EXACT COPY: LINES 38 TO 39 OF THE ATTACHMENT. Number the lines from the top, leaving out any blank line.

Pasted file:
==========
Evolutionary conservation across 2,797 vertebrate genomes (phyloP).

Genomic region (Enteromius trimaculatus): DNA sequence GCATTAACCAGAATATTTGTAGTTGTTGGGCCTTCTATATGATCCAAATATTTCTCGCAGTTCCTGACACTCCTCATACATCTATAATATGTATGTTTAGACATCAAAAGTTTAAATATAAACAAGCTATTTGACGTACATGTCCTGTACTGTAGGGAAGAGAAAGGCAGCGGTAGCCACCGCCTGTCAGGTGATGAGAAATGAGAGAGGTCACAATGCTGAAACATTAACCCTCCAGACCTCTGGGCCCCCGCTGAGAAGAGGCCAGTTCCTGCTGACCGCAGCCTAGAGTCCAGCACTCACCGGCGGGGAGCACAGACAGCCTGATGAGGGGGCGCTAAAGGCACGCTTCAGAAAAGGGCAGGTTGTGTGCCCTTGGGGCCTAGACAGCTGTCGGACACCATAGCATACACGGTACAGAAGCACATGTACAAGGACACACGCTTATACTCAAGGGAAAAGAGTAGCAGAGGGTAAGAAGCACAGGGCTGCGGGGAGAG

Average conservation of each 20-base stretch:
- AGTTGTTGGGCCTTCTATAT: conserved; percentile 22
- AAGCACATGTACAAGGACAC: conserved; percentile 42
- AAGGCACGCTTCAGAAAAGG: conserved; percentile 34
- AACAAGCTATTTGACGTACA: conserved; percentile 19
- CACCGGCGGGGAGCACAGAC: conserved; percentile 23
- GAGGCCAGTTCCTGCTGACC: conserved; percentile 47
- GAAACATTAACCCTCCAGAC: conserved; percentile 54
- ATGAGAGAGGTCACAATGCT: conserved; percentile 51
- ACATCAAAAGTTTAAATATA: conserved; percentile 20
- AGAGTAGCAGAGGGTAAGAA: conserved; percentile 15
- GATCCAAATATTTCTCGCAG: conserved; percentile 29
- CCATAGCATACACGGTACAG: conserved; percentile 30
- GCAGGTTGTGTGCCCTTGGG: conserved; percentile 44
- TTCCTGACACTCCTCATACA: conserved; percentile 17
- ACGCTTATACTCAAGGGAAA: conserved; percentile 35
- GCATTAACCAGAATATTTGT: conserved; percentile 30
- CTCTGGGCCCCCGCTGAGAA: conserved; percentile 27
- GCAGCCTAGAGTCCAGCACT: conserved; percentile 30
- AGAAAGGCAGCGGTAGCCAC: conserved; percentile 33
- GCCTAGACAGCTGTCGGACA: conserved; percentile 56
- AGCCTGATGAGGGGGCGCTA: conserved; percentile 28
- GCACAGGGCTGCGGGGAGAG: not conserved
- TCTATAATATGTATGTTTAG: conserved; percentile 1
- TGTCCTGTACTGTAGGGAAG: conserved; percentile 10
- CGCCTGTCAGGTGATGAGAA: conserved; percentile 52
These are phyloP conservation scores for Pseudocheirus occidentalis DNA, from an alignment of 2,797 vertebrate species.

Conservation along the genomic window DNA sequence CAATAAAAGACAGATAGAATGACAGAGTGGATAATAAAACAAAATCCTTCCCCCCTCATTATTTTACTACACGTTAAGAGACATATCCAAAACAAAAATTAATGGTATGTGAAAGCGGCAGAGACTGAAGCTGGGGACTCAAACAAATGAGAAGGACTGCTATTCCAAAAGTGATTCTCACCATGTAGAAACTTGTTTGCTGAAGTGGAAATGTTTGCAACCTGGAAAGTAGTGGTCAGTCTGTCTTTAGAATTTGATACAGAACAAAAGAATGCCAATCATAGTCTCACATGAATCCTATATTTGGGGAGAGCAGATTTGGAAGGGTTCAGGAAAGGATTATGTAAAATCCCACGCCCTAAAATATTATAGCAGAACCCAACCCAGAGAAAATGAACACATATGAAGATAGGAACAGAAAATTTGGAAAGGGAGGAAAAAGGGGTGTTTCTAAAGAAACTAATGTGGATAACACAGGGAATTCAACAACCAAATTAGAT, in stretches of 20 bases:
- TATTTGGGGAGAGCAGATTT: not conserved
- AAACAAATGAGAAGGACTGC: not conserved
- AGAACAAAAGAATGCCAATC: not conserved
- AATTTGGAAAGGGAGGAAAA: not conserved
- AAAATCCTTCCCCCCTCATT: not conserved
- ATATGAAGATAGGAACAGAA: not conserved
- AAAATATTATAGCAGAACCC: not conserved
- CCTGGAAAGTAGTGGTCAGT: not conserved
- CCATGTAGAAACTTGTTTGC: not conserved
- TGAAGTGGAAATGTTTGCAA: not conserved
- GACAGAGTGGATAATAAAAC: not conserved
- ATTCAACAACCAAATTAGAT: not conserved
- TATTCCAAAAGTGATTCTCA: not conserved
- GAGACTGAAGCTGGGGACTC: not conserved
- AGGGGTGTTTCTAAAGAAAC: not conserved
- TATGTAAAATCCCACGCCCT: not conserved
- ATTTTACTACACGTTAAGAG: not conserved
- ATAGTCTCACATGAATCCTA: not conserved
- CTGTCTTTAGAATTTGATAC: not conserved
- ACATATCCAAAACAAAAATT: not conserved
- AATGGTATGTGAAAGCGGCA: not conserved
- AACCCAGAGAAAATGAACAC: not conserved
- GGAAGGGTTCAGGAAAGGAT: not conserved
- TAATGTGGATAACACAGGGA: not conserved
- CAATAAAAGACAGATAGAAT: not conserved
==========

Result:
- CCTGGAAAGTAGTGGTCAGT: not conserved
- CCATGTAGAAACTTGTTTGC: not conserved